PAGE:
U.S. health officials on Tuesday gave the final signoff to Pfizer’s kid-size COVID-19 shot, a major expansion of the nation’s vaccination campaign.
The Food and Drug Administration already authorized the shots for children ages 5 to 11 — doses just a third of the amount given to teens and adults. But the Centers for Disease Control and Prevention recommends who should receive FDA-cleared vaccines.
The announcement by CDC director Dr. Rochelle Walensky came only hours after an advisory panel unanimously decided Pfizer’s shots should be opened to the 28 million youngsters in that age group.
Millions of shots made by Pfizer and its partner BioNTech have already been shipped to states, doctors’ offices and pharmacies, to be ready for CDC’s decision.
“Today is a monumental day in the course of this pandemic,” Walensky told the advisory panel as it began its deliberations earlier Tuesday.
She said while the risk of severe disease and death is lower in young children than adults, it is real — and that COVID-19 has had a profound social, mental health and educational impact on youngsters, including widening disparities in learning.
“There are children in the second grade who have never experienced a normal school year,” Walensky said. “Pediatric vaccination has the power to help us change all of that.”
The American Academy of Pediatrics welcomed the vote as its members get ready to start the first injections into little arms as soon as they’re given the final OK. The 5- to 11-year-olds will receive two shots, three weeks apart, the same schedule as everyone else — but using a smaller needle.
“Sharing this life-saving vaccine with our children is a huge step forward and provides us all with more confidence and optimism about the future,” said Dr. Lee Savio Beers, academy president.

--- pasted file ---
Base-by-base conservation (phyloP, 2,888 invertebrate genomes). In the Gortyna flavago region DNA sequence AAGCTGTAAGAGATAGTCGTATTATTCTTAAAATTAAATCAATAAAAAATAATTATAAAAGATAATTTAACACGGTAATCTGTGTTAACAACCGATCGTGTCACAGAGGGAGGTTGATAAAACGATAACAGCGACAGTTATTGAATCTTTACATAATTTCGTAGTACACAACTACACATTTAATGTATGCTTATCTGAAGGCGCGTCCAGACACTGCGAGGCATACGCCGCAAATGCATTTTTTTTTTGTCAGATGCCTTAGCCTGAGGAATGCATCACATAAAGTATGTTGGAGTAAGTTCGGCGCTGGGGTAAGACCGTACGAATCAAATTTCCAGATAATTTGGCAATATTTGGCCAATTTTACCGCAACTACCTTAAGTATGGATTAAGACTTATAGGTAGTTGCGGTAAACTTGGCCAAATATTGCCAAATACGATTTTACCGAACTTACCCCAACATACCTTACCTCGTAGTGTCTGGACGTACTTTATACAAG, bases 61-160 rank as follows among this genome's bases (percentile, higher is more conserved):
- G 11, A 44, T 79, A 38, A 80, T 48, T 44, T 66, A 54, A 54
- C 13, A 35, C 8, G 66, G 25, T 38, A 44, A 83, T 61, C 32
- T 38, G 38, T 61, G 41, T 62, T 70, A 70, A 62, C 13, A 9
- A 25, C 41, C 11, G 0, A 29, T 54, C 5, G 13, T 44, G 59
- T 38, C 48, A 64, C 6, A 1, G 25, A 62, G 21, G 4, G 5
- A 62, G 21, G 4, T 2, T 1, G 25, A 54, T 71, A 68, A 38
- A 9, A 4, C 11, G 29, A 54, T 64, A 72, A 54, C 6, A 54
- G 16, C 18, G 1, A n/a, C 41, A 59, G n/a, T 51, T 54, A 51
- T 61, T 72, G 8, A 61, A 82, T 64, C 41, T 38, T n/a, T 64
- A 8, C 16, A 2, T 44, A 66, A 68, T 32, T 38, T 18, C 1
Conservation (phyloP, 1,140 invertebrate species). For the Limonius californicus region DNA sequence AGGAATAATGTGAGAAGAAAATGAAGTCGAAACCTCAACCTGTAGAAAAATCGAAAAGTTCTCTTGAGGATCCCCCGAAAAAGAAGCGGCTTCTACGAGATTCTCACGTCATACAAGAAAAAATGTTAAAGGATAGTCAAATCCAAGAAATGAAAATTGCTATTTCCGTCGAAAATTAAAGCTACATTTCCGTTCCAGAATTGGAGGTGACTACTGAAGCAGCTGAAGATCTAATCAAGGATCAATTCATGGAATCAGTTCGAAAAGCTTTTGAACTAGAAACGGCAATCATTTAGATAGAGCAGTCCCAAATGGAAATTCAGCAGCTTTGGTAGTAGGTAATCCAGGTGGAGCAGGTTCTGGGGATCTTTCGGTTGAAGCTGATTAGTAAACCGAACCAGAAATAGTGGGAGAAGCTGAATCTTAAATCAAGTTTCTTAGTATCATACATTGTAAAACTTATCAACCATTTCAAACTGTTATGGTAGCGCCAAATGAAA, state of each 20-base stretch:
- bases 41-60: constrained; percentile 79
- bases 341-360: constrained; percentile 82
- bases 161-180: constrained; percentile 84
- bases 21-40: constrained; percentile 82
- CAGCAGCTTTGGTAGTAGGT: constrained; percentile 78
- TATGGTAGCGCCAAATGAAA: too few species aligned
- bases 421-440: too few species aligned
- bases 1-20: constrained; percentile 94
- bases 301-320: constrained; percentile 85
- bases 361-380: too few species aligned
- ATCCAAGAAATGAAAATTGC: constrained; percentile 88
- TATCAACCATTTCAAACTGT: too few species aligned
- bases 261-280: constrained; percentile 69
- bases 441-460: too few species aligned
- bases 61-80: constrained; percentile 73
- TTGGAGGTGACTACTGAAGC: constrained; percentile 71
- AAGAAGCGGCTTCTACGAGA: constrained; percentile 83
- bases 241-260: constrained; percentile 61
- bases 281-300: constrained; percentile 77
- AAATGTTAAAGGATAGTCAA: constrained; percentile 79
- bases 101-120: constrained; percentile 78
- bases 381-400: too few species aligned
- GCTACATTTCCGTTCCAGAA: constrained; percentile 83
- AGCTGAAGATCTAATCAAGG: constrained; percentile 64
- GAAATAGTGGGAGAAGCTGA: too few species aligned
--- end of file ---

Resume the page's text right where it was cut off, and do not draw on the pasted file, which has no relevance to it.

Many parents have clamored for vaccine protection for youngsters so they can resume normal childhood activities without risking their own health — or fear bringing the virus home to a more vulnerable family member. But CDC’s advisers said they recognize many parents also have questions, and may be fearful of the vaccine because of rampant misinformation.
The panelists said they want parents to ask their pediatrician about the shots — and to understand that they’re far better than gambling that their child will escape a serious coronavirus infection. As for safety, more than 106 million Americans have safely gotten two doses of Pfizer’s full-strength shots — including more than 7 million 12- to 15-year-olds.
“I have vaccinated my kids,” said CDC adviser Dr. Helen Keipp Talbot of Vanderbilt University, saying she wouldn’t recommend something for other families unless she was comfortable with it for her own. “We have seen the devastation of this disease.”
In the U.S., there have been more than 8,300 hospitalizations of kids ages 5 to 11, about a third requiring intensive care, according to government data. The CDC has recorded at least 94 deaths in that age group, with additional reports under investigation.